London restaurants react to Tier 2 Covid restrictions – in short: ‘Not good’

London restaurant owners have berated the government’s new tier 2 lockdown placed on the capital, which brings new restrictions but offers no financial support.

Unlike the more severe tier 3 – which itself is not without difficulties, and still places extraordinary strain on businesses – all hospitality ventures are allowed to continue to trade, but are not granted any funding to help survive through the period.

Tier 2 means people are allowed to go out to eat and drink but must only do so with their households and in their support bubbles.

As well as the dampened custom, the more extreme measures also notably reduce customer confidence, with an increasing number reluctant to dine.

Restaurant and pub owners are calling on the government to offer more support – it is, in so many ways, a catch 22: ‘You don’t have to close, but you may as well, because hardly anyone is now going to visit’.

This applies more readily to city centres, and isn’t hard and fast. But one thing’s for certain: London, and the likes of Essex and York, which have also been put into tier 2, face an uphill struggle.

Grégory Marchand, chef-patron of Frenchie in Covent Garden, said: “We’re now being told that we can stay open but households can’t mix so in other words, we’re once again expected to survive, be viable and look after our staff at the same time but with no support from the government.

“How are we supposed to do that? These new measures will have a disastrous impact on our business!

“We’ve already made sure we’re operating as safely as possible and we have followed the government’s advice. Now, we’re expecting the Government to show its commitment and support to our industry as many livelihoods depend on it.”

Anna Haugh, from Mrytle, said: “Level two of the worst computer game known to man. There will be no prizes when we get to the end of this level. I am lost for words if I’m honest. I’m tired of highlighting why the government are clearly not thinking things through.

“We can clearly see they are out of their depth. The sad thing is hospitality and other industries are going to be the victims of these bizarre experiments or restrictions.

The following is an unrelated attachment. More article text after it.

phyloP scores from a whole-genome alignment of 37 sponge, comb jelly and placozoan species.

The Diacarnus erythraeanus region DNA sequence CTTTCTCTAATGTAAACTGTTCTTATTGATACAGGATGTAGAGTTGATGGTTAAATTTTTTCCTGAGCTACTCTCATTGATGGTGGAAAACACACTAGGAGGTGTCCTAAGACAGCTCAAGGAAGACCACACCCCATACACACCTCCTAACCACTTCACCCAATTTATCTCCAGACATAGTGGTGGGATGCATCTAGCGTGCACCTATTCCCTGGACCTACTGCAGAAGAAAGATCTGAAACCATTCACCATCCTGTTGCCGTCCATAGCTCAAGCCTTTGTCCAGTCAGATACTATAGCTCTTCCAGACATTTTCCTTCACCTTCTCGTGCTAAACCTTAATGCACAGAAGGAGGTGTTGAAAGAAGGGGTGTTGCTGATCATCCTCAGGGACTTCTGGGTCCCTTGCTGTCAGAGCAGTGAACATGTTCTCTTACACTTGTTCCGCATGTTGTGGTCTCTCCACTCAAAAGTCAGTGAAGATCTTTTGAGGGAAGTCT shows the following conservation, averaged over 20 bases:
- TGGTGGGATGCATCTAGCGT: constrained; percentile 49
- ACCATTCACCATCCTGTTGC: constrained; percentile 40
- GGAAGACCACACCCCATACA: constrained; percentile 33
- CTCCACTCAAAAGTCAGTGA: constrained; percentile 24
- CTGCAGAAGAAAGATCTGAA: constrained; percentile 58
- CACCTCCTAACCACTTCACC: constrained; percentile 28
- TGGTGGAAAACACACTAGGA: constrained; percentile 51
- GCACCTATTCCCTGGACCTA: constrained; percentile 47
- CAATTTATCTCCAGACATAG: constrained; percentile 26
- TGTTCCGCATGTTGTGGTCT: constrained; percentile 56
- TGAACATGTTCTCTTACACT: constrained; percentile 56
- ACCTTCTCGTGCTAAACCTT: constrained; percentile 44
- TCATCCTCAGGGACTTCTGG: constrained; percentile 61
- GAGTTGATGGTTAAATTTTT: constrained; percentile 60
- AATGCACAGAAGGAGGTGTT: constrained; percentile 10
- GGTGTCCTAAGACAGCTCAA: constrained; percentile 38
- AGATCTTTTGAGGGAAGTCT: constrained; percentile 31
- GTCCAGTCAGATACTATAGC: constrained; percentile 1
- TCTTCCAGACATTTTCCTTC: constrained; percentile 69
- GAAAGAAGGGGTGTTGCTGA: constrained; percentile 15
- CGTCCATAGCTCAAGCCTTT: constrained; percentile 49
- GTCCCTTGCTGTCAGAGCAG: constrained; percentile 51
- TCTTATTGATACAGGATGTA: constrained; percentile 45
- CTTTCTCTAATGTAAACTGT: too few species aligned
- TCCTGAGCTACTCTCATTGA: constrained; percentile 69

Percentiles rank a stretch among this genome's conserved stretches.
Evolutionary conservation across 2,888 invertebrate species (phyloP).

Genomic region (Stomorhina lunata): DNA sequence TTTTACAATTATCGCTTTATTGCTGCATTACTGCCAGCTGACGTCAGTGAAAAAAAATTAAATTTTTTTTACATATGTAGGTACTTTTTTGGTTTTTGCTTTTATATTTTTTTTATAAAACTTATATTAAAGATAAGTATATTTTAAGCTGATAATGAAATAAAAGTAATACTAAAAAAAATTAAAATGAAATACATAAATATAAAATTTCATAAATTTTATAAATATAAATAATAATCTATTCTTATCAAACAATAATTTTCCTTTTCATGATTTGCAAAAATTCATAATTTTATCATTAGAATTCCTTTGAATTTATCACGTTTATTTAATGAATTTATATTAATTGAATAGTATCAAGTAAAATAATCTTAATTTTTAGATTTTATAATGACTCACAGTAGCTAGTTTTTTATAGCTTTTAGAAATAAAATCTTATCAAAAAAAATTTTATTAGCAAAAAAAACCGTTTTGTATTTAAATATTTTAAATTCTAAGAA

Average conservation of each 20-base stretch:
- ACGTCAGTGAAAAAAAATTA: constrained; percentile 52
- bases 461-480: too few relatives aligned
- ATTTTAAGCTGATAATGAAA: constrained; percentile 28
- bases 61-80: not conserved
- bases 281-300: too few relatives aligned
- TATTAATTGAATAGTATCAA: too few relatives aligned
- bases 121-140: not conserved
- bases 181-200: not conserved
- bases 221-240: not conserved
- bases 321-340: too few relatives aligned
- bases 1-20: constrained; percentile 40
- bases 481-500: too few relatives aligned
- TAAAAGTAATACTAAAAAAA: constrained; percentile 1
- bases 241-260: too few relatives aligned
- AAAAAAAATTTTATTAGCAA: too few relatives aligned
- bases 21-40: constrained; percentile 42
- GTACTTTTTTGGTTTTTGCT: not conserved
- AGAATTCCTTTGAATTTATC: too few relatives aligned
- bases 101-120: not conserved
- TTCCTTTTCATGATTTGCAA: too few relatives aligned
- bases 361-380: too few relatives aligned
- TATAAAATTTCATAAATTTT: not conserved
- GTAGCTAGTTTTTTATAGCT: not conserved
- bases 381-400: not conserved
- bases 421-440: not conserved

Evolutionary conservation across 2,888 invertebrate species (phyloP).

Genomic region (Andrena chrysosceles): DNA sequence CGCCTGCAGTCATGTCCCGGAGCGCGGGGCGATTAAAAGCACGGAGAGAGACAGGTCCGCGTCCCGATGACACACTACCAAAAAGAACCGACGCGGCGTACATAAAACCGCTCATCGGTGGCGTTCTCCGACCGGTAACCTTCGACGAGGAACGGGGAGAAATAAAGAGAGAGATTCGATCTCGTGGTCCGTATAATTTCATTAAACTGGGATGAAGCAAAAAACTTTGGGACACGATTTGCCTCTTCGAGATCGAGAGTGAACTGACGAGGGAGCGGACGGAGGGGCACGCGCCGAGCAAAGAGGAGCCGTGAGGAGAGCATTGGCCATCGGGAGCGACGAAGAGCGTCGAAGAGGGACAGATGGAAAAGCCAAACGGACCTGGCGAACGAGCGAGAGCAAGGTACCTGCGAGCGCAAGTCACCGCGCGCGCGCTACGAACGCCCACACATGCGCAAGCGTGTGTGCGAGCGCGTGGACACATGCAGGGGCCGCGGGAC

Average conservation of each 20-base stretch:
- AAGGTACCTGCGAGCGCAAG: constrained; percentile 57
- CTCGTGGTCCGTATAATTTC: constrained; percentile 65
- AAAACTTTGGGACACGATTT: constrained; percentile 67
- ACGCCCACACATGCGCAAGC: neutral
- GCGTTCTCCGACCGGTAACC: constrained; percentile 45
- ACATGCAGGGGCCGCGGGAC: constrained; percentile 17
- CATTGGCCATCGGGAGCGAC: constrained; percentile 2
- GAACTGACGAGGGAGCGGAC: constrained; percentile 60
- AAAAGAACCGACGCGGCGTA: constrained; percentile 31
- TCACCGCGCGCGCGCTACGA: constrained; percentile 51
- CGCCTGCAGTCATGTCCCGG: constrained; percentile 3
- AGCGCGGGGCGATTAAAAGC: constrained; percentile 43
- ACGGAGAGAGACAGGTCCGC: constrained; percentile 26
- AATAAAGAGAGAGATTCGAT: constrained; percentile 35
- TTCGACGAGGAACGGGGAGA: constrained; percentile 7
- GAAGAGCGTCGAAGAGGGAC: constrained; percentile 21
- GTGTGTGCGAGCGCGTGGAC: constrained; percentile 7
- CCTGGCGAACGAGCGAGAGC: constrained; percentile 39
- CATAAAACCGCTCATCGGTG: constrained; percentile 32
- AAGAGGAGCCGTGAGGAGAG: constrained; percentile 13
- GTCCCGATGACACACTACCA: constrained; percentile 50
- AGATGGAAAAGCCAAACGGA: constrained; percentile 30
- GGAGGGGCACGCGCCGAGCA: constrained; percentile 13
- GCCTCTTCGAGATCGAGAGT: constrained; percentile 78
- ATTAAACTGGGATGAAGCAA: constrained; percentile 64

“My biggest issue is that there is very little information about the virus given to us. Little education and this increases fear. I want to know why they are doing what they are doing so I feel safe and that I am I fact doing the right thing.”

Francois O’Neill, Maison Francois, told Harden’s: “This is yet another set back for our fantastic industry and the people that work within it. Not only will it have an impact on restaurants directly but will also hugely impact our supply chain, the small scale producers and farmers we work with up and down the country.

“Londoners are resilient and we will get through this together, I can’t thank them enough for the overwhelming support we have had since opening our doors. I just wish there was someone representing us properly within government, current decision making is an absolute farce.

“It is disappointing we have a Mayor who seems to do everything within his power to threaten the support and current weak foundations of central London businesses. It’s incredibly disheartening.”

And UKHospitality CEO Kate Nicholls said: “Being moved into tier 2 is a curse for businesses. They will be trapped in a no man’s land of being open, but with severe restrictions that will significantly hit custom, all while unable to access the job support available in tier 3. It is the worst of both worlds for businesses.

“Venues in London have already taken a hit due to the dip in inbound tourism and with people increasingly working from home. A move into tier 2 will now be catastrophic for some of them and it is only going to be made worse by the end of the furlough scheme in under two weeks.

“The Government must remove employer contributions from the Job Support Scheme for hospitality or apply tier 3 job support to tier 2 businesses. If it does not, we are looking at catastrophic businesses closures and widespread job losses in the capital as early as 1 November.”

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